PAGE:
St. Catherine of Siena, Birmingham

St. Catherine of Siena, lies in central Birmingham almost exactly on the boundary between the city centre and the inner suburbs. The church was built in the mid-1960s to replace a mid-Victorian building, one of the first Roman Catholic churches in the city, that was demolished in 1964 to allow for the widening of the A38.

Uncompromisingly modernist in style, and if anything mid-Century Scandinavian in texture; St. Catherine’s form also recalls Italy the homeland of the saint to which it is dedicated. The twin elements of modernity and tradition ripple throughout the building.

The main body of the church is spherical, in basilica style, a feature that harks back to some of the earliest Christian architecture. This doesn’t mean however, that the Catholic church chose the basilica style purely as an appeal to tradition and the origins of their faith. On the contrary the choice of the spherical basilica style made possible the implementation of the radical reforms to church liturgy and practice mandated by the Second Vatican Council in 1965.

Vatican II mandated that the church and its practices become more open to the laity. Holding services in the vernacular (English rather than Latin) and constructing worship spaces in the round so that all attendees could see the mass and feel like equal participants were key planks of this agenda. The interior of St. Catherine’s clearly expresses these values. Its walls are adorned with traditional Catholic imagery and symbolism, however, the central space is light, bright and modern with clear sight lines towards the altar.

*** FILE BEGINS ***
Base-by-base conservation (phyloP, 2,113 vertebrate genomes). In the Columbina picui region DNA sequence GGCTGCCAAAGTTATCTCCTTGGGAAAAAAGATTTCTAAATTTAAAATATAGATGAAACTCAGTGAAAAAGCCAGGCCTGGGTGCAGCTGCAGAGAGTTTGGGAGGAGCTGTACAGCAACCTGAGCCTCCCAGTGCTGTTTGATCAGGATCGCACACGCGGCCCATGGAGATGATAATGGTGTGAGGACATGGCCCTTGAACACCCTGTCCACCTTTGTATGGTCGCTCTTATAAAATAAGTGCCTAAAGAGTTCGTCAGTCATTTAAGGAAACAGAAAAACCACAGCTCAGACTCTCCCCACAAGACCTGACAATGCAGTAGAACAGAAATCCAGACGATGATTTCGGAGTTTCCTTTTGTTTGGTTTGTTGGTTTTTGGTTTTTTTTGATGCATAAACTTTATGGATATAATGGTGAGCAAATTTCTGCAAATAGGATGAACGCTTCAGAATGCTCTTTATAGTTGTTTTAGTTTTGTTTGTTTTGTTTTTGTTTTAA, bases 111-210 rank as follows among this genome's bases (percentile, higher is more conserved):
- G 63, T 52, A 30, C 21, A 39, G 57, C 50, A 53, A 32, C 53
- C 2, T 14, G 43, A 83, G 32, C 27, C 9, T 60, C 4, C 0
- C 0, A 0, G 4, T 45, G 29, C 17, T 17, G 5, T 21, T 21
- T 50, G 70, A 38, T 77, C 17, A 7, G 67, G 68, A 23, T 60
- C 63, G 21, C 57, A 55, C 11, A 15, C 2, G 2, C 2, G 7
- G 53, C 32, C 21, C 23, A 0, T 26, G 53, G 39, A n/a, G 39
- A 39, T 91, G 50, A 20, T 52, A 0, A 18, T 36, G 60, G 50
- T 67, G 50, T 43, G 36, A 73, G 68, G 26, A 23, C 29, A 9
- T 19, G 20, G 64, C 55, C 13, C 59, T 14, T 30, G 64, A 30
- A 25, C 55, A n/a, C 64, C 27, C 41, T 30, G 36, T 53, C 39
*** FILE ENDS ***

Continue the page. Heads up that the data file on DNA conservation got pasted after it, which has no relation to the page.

The church is also a welcoming space in other regards. Its side rooms place host to many community groups and outreach services, whilst as the John F. Kennedy memorial chapel indicates, the church has long served as a hub for Birmingham’s Irish community a large proportion of which initially settled in Digbeth just on the other side of the A38.

Exterior Photos of St. Catherine’s


Interior Photos of St. Catherine’s


Artifacts and Aids to Worship in St. Catherine’s


Stained Glass and Paintings in St. Catherine’s


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